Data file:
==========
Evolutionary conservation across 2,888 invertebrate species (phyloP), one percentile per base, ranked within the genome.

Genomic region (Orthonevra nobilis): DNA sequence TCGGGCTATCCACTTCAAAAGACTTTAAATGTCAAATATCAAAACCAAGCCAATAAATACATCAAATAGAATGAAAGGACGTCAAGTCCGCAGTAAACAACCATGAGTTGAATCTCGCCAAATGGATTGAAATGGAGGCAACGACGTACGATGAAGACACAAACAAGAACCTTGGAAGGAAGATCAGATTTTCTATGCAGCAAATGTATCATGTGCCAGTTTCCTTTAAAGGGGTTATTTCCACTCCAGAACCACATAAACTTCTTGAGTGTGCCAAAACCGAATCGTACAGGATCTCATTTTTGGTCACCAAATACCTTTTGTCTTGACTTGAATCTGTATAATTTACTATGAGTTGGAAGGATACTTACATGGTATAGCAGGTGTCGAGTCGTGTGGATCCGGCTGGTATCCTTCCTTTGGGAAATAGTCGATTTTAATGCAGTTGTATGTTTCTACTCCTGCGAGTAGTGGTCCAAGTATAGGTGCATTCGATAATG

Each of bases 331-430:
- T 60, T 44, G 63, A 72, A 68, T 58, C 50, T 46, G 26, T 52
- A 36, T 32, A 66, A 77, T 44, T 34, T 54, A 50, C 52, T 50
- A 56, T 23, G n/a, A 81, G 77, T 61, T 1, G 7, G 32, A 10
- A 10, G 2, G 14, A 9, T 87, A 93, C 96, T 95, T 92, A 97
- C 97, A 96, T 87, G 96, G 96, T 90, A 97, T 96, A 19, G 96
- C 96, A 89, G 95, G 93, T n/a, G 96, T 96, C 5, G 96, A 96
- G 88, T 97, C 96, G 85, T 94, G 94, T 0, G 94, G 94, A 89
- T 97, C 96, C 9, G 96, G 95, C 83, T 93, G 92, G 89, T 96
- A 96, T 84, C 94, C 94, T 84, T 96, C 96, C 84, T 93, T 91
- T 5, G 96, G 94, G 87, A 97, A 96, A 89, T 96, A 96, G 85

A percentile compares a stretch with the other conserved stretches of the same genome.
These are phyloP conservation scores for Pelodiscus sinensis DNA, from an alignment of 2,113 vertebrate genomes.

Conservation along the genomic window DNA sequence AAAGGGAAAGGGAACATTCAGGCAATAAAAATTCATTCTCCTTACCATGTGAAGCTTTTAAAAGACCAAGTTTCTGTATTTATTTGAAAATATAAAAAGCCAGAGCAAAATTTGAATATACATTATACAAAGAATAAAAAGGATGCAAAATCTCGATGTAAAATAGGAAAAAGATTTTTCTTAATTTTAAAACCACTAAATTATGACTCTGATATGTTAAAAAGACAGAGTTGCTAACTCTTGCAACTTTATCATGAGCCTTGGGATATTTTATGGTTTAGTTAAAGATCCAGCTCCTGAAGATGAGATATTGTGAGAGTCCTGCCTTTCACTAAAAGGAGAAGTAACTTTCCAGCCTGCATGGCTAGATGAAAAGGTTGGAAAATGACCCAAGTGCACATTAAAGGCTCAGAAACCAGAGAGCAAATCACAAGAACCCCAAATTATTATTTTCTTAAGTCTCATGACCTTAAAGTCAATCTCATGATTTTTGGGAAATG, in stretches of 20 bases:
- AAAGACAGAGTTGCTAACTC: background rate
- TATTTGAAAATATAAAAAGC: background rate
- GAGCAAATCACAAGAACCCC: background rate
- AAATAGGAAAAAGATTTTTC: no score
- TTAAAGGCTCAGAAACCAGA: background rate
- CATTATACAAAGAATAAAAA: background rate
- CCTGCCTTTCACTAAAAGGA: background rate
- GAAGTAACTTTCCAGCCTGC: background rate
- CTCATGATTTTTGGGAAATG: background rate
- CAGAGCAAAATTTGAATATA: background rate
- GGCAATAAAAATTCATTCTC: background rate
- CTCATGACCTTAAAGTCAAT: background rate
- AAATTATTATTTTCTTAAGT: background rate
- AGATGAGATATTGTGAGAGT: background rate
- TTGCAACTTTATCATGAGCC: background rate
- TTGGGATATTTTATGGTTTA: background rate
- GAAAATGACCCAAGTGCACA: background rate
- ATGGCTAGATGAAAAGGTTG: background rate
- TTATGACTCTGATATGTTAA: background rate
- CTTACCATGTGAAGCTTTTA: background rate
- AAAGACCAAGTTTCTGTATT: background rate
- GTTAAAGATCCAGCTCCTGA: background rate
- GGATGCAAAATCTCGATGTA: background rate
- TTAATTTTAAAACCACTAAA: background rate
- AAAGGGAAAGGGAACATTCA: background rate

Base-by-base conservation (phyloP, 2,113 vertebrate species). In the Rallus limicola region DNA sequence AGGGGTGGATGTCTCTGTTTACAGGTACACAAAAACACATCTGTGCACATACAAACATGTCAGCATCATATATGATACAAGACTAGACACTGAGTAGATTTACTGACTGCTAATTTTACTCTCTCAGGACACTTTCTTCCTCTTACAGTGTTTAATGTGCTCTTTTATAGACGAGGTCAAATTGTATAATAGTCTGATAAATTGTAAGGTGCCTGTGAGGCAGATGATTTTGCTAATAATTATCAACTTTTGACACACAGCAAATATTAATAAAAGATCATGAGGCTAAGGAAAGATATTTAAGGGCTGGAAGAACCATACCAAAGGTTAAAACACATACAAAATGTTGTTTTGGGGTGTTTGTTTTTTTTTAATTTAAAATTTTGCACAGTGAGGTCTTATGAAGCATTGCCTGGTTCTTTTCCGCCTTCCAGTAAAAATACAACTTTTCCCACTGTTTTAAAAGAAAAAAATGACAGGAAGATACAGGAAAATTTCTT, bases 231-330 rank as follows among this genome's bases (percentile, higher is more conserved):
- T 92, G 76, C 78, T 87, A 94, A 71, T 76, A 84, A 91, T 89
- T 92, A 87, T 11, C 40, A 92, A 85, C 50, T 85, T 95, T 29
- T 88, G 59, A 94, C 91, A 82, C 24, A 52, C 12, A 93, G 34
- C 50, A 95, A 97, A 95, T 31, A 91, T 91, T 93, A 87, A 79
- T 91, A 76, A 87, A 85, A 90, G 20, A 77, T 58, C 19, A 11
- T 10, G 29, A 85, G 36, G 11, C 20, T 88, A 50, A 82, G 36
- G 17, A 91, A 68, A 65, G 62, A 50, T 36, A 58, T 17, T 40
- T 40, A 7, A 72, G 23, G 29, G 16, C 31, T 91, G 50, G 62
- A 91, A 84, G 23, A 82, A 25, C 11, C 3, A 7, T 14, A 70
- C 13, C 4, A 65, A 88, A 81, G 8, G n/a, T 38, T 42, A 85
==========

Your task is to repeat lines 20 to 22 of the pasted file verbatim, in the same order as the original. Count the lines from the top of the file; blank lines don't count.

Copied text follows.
- AAATAGGAAAAAGATTTTTC: no score
- TTAAAGGCTCAGAAACCAGA: background rate
- CATTATACAAAGAATAAAAA: background rate